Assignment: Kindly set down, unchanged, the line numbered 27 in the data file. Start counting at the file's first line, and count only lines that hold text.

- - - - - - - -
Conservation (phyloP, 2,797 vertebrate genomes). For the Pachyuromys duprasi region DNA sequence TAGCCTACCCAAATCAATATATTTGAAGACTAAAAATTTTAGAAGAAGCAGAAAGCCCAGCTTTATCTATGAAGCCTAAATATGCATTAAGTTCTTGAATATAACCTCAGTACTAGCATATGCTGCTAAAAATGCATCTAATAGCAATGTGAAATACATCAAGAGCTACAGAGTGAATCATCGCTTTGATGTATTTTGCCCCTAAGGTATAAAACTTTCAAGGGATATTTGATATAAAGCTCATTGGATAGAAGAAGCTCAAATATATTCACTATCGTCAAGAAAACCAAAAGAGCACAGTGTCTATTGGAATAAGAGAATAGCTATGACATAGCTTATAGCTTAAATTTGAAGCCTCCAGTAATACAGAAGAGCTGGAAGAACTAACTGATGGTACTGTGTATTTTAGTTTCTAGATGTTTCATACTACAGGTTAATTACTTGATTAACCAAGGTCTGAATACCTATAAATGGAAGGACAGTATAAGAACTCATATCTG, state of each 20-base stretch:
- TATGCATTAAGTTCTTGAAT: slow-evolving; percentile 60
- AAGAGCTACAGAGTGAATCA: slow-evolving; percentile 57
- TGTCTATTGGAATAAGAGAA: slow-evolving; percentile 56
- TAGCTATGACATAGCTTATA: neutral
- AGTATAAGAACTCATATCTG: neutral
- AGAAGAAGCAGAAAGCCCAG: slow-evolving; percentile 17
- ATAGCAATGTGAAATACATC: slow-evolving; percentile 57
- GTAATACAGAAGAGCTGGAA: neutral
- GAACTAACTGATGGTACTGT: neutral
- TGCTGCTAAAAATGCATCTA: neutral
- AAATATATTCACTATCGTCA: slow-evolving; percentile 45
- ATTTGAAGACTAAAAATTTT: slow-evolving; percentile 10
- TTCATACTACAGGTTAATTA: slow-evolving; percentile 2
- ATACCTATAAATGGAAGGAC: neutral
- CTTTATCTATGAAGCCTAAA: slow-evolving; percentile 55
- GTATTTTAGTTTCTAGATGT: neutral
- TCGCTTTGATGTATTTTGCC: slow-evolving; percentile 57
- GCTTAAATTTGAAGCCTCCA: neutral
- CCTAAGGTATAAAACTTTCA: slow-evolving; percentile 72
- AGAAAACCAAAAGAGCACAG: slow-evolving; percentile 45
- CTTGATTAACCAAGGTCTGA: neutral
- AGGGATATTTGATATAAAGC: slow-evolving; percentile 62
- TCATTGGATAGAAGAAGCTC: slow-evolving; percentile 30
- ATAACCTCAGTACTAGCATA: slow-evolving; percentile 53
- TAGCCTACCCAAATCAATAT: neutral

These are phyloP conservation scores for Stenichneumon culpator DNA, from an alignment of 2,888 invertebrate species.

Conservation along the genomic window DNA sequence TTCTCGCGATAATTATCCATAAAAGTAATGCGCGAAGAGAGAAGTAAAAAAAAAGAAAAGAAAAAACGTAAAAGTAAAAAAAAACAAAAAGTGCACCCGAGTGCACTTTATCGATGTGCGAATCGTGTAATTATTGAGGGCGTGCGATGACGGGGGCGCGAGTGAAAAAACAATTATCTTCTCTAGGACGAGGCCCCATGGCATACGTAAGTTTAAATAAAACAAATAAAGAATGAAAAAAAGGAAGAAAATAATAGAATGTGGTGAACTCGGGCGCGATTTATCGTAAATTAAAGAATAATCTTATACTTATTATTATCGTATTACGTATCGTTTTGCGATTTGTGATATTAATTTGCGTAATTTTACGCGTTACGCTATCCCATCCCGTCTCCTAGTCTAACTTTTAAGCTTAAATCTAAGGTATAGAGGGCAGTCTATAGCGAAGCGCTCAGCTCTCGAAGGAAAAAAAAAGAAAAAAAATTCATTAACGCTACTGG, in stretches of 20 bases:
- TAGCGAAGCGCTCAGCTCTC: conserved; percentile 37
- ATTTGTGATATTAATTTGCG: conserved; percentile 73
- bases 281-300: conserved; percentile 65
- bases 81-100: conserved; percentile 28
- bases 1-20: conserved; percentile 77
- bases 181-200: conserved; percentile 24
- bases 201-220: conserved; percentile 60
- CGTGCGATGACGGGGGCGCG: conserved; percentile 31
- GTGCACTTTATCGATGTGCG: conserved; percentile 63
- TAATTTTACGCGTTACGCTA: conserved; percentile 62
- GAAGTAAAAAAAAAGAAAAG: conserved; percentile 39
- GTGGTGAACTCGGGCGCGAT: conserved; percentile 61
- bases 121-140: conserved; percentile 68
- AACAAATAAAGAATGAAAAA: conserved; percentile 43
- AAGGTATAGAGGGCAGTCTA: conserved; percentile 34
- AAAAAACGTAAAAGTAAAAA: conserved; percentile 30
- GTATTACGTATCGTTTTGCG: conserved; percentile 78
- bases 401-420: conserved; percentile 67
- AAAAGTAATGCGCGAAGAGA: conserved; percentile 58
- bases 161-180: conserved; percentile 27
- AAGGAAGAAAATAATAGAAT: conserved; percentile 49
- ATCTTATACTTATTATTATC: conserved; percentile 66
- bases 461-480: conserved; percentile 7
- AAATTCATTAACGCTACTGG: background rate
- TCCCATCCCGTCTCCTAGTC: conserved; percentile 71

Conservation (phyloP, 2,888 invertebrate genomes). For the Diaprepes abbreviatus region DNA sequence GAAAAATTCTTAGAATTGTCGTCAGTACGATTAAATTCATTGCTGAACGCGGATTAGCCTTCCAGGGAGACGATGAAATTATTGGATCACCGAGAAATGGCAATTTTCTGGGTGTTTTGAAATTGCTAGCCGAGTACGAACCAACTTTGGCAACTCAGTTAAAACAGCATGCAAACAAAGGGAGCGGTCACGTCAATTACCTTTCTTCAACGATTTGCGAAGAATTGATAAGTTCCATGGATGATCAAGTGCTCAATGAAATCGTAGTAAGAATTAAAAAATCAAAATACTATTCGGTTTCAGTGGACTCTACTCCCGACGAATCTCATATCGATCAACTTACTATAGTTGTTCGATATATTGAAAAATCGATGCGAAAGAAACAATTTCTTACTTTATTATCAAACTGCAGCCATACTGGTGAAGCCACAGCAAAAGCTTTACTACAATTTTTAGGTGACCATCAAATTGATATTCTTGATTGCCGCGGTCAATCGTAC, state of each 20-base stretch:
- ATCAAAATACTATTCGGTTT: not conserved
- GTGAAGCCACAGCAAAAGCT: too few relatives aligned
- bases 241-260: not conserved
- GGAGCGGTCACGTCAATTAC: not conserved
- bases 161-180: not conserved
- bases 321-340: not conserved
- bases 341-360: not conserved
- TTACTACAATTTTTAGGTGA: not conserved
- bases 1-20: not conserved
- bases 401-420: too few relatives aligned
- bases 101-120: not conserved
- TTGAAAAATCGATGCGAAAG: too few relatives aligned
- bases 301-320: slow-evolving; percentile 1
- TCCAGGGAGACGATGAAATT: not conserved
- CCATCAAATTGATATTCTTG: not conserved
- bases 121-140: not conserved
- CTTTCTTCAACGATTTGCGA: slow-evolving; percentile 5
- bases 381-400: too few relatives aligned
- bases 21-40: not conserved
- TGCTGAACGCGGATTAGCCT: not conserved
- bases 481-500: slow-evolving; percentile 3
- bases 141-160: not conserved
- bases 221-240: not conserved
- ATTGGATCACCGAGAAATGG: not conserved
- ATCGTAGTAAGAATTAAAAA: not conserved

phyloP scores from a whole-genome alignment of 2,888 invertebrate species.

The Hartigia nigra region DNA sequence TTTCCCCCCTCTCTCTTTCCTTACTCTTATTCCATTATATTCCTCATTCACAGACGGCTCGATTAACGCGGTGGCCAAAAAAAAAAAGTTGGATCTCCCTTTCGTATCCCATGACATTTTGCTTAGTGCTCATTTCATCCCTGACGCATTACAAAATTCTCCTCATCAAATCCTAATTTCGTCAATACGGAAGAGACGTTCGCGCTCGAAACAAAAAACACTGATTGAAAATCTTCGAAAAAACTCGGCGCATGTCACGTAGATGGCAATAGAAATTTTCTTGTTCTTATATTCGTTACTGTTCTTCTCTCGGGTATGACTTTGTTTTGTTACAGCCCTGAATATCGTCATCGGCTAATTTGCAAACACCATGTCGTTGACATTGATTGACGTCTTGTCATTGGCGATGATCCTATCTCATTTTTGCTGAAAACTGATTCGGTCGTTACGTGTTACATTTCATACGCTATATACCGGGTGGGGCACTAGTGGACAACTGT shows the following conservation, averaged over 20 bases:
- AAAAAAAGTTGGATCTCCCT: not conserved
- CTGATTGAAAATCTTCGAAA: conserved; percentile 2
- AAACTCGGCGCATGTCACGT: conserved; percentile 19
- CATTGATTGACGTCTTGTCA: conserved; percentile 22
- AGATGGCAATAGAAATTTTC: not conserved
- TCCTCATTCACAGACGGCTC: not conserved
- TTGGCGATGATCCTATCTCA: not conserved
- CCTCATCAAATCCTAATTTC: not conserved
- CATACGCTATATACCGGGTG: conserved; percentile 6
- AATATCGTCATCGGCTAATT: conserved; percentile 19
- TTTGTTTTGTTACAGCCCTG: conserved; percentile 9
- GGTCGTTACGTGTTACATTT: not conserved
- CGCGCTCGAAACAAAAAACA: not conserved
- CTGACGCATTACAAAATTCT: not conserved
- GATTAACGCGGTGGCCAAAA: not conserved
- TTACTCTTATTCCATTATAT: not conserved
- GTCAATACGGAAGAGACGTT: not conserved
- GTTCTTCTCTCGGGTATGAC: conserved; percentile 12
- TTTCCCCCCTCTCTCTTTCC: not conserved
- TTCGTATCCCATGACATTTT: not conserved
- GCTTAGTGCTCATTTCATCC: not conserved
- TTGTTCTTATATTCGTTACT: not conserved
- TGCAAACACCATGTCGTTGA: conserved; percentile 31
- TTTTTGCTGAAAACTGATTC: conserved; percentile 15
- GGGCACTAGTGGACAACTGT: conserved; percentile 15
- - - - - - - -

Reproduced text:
These are phyloP conservation scores for Stenichneumon culpator DNA, from an alignment of 2,888 invertebrate species.